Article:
A surprising question

While in a meeting the other day, a colleague made a comment to me that was something to the effect of: “Can't we just assume that all the work we're doing is benefitting the environment?” I curtly responded, “No.” He replied that many of the projects we're doing have volumes of research backing up their benefits.

However, even if this was true 100 percent of the time, ecological conditions are so variable across the many landscapes where we work that such generalities cannot be applied. Even if we do see benefits, are they actually quantified and scientifically defensible or are they just anecdotal?

Here's an even simpler, but general analogy from the business world: No successful business would ever assume they are making a profit if the literature said their business should be successful. A CEO would manage the company to maximize profits. The same corporate leader and their financial managers would be constantly checking the books to validate not just the profit margin, but to also determine whether or not there were additional strategies to cut costs, increase sales and increase profits.

Problems with assumptions

Yet in the conservation world we do sometimes conduct business without checking the books. We make the assumption that if we plant trees, or get volunteers out in nature or improve the geomorphology of a stream, those activities will immediately lead to good things. Conservation education is a classic example.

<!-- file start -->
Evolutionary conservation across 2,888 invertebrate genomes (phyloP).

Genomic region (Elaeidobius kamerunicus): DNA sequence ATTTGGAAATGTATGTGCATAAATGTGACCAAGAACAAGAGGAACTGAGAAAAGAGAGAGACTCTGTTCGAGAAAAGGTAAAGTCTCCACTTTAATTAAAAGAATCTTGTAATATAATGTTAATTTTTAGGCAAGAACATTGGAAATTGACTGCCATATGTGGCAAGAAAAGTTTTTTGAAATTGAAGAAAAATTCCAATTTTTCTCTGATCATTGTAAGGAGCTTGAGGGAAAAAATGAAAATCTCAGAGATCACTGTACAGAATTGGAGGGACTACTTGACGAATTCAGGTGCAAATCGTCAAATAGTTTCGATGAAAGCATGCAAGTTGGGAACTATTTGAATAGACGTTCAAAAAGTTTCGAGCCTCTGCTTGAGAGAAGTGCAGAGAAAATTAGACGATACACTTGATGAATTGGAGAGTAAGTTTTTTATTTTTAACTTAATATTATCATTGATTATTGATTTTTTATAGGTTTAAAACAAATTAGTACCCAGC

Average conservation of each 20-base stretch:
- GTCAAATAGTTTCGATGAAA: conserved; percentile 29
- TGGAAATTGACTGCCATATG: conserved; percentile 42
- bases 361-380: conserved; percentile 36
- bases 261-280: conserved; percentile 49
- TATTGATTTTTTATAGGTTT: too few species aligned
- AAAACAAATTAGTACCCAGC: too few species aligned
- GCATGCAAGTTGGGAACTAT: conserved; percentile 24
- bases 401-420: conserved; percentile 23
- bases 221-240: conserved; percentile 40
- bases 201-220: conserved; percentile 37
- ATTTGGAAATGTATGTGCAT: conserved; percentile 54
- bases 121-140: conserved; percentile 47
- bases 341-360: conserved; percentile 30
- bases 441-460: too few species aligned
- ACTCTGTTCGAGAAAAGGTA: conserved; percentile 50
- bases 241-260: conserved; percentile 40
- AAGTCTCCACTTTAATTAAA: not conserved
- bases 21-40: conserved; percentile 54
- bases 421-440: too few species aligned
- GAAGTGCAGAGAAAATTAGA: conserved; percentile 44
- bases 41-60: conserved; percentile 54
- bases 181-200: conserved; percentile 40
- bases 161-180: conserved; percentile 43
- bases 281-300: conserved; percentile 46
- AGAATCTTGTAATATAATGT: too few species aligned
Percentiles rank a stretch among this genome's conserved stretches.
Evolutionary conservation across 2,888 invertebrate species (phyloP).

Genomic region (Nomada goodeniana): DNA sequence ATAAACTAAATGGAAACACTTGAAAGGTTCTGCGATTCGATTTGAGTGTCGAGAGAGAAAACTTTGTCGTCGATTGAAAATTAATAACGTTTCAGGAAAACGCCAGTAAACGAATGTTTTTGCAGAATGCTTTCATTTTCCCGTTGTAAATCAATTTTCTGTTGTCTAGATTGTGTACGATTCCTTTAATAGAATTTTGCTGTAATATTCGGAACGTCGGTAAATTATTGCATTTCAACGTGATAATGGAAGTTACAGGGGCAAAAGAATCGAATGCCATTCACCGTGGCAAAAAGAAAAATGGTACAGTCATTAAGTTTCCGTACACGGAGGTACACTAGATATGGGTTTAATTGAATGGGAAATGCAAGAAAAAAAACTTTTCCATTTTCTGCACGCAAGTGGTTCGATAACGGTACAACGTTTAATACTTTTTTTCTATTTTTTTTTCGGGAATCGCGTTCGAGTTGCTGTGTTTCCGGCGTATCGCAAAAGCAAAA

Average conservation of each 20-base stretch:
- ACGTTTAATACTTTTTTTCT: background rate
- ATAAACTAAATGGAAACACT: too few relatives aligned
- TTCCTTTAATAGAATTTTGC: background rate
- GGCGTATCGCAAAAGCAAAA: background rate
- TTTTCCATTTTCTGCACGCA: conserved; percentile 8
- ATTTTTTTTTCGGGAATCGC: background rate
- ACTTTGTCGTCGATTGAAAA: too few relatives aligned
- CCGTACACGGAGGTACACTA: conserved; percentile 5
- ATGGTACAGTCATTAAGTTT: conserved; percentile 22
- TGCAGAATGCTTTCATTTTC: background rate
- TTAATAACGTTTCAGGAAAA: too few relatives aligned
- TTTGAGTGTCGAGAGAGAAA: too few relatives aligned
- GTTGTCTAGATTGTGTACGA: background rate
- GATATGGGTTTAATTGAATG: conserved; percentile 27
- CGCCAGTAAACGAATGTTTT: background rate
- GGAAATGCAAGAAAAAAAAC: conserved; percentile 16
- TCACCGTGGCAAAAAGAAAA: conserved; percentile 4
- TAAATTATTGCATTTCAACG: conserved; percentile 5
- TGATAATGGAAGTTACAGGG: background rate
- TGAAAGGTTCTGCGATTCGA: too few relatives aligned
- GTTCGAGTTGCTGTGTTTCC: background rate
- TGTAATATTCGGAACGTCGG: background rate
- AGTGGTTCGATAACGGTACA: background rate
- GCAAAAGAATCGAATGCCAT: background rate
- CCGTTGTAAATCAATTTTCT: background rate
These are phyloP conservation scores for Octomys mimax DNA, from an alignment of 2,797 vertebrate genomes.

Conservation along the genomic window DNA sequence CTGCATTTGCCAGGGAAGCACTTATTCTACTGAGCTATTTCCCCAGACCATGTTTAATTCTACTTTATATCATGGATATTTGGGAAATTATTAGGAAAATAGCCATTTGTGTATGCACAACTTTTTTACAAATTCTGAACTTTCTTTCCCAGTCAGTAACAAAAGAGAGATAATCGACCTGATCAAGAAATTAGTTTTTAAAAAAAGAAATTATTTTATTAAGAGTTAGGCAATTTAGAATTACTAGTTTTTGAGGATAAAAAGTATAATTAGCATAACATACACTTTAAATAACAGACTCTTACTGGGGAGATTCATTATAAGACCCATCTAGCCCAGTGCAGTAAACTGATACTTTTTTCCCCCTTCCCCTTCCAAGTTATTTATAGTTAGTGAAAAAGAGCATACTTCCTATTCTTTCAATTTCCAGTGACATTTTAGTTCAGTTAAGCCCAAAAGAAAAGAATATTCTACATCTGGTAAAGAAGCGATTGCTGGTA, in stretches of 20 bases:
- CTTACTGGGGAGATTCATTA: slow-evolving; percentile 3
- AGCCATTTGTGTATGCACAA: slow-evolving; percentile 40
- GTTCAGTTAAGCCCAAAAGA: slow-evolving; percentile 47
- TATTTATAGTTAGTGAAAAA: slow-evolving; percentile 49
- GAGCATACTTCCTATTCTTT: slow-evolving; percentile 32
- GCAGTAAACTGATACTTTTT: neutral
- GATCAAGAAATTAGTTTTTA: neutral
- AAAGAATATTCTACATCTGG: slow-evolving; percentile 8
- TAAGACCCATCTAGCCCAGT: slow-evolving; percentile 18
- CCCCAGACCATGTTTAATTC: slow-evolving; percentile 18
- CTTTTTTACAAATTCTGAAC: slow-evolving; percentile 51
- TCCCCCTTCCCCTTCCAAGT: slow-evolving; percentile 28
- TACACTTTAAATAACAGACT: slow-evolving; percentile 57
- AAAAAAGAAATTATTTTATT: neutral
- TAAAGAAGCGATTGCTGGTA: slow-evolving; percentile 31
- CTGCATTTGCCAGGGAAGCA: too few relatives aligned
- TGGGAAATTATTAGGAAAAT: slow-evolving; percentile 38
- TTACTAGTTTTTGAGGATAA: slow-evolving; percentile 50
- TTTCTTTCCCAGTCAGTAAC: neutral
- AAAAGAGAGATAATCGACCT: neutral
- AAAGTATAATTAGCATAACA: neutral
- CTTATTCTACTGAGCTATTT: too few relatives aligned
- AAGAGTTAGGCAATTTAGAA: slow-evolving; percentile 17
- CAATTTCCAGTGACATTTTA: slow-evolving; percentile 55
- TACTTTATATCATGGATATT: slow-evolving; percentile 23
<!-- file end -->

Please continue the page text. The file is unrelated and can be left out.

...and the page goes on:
For years, conservation educators assumed that bringing children, adults and other volunteers to help plant trees, remove invasive weeds, or add gravel to a stream was a good thing. Of course they had the actual projects to show for the work, but no one really asked the hard questions: 

  • What are the short- and long-term benefits of volunteers being outside doing conservation work?
  • Did it lead to a cadre of people supporting conservation? 
  • Did the kids later become environmental professionals? 

No one had any data to show. Gradually donor interests moved away from conservation education and without data to show the benefits, nonprofits, especially those that specialized in bringing volunteers to projects, struggled to bring their donors back.

Recently, some organizations, including the NFF, decided to start gathering this type of data. Again, those in the business world might think: “What would you do without financial and marketing data?” And they’d probably answer: “You would likely fail.” 

As an example, the Center for Land-Based Learning  (Winters, CA) started tracking students who participated in their restoration field days with farmers and ranchers in a program known as SLEWS (Student Landowner Education and Watershed Stewardship). They not just tracked SLEWS alumni following the field days, but also as they moved into college and to careers. Some validating results came from the study carried out surveying students over 14 years of participation.